Gulls, popularly known as seagulls, are out here doing whatever they want. They are stealing lobster rolls in Maine. They are stealing miniature chihuahuas in the British town of Paignton. They are stealing baby seals’ eyeballs in Namibia. They are walking into convenience stores and walking out with a bag of chips. In New Jersey, a beach town has spent $65,000 on a team of hawks, falcons, and owls trained to get gulls away from ice cream cones.
On Tuesday, scientists from the University of Exeter report in the journal Biology Letters that they have devised a cheaper way to stop gull madness. Simply staring at seagulls, the team observes, can help you keep your beach-side treats to yourself.
The study took place in the coastal towns of Cornwall, a county in the United Kingdom that includes hundreds of sandy beaches. In each town, the researchers placed a bag of french fries (“chips”) on the ground and timed how long it took herring gulls to approach the fries when someone was either watching them or looking away. The team wanted to include 74 gull study participants, but the majority of the birds flew away or were uninterested in approaching.
In the end, the findings included 19 gulls that completed both the “looking at” and “looking away” tests. The researchers found that, on average, gulls took 21 seconds longer to approach food while a human was staring at them. You can watch the difference in their behaviors below:
Here, the researcher looks away, and the gull waddles toward her before taking a pause. The gull goes for the fries, only stopping when the researcher leaps up.
In the second approach below, the researcher and the gull have a stare-down. A man even walks into frame before realizing that something is definitely going down. At the end of the staring match, the gull doesn’t exactly bail, but it stands begrudgingly to the side.
“Gulls are often seen as aggressive and willing to take food from humans, so it was interesting to find that most wouldn’t even come near during our tests,” lead author and University of Exeter postdoctoral researcher Madeleine Goumas, Ph.D., said.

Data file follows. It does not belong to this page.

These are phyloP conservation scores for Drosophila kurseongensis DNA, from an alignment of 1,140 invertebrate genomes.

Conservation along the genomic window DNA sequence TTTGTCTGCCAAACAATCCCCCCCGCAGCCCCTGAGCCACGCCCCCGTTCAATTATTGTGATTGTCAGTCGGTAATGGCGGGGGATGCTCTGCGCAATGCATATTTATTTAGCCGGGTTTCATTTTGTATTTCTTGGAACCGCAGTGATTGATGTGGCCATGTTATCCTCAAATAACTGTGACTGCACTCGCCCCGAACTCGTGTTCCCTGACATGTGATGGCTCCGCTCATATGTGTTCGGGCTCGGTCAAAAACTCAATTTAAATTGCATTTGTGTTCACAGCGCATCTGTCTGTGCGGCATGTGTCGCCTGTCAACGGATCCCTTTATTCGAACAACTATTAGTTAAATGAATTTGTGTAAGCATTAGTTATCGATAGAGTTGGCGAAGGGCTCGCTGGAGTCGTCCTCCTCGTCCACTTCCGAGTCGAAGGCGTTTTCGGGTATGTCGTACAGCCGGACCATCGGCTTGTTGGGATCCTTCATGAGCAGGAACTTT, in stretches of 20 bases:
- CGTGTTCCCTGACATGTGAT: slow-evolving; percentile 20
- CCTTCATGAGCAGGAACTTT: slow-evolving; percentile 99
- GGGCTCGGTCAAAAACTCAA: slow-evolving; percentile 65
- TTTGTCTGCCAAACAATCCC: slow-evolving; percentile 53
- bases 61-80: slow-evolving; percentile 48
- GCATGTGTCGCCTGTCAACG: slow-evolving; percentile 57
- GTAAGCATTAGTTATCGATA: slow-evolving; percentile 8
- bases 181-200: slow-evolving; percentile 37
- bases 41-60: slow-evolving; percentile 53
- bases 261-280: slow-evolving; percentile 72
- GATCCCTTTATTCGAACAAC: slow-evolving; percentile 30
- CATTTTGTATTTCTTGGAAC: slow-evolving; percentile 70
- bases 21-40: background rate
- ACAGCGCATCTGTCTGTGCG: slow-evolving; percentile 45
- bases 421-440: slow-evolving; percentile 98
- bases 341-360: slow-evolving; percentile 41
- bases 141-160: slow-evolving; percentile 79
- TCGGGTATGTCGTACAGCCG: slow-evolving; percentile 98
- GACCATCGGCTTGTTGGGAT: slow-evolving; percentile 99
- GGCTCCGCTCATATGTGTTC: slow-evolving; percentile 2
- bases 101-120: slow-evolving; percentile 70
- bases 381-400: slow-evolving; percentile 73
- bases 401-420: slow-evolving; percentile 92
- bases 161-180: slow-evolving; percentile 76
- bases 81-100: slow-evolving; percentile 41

“We didn’t examine why individual gulls were so different — it might be because of differences in ‘personality’ and some might have had positive experiences of being fed by humans in the past — but it seems that a couple of very bold gulls might ruin the reputation of the rest.”
Gulls are both scavengers and predators, and the conflict between gulls and humans is an ongoing source of seaside tension. In Cornwall, some citizens place the blame on people purposefully feeding the gulls, and across England, people have faulted the availability of food in the trash. In a conversation with The Guardian after that chihuahua was, University of London ecophysiologist Steve Portugal explained the situation has less to do with gulls becoming more aggressive and more to do with the fact that “they’re coming into contact with us more.”
“Gulls have shifted their distribution and behaviors away from traditional nesting sites, which would have been cliffs and quite isolated areas, and started living in more urban areas because we make it easy for them,” Portugal says.
Gulls also live up to 30 years, and they typically don’t distinguish between food that is given and food that is there for them to take. This new study suggests that at least some gulls are capable of responding to subtle behavioral cues from humans, indicating that “increased vigilance by humans may reduce food-snatching behavior.” The behavioral differences among individual gulls still matter when it comes down to results, but it’s worth it to try to stare down a gull anyway the next time it starts eyeing your snack.
Human-wildlife conflict is one of the greatest threats to species populations worldwide. One species facing national declines in the UK is the herring gull (Larus argentatus), despite an increase in numbers in urban areas. Gulls in urban areas are often considered a nuisance due to behaviors such as food-snatching. Whether urban gull feeding behavior is influenced by human behavioral cues, such as gaze direction, remains unknown. We therefore measured the approach times of herring gulls to a food source placed in close proximity to an experimenter who either looked directly at the gull or looked away. We found that only 26% of targeted gulls would touch the food, suggesting that food-snatching is likely to be conducted by a minority of individuals. When gulls did touch the food, they took significantly longer to approach when the experimenter’s gaze was directed towards them compared to directed away. However, inter-individual behavior varied greatly, with some gulls approaching similarly quickly in both treatments while others approached much more slowly when the experimenter was looking at them. These results indicate that reducing human-herring gull conflict may be possible through small changes in human behavior, but will require consideration of behavioral differences between individual gulls.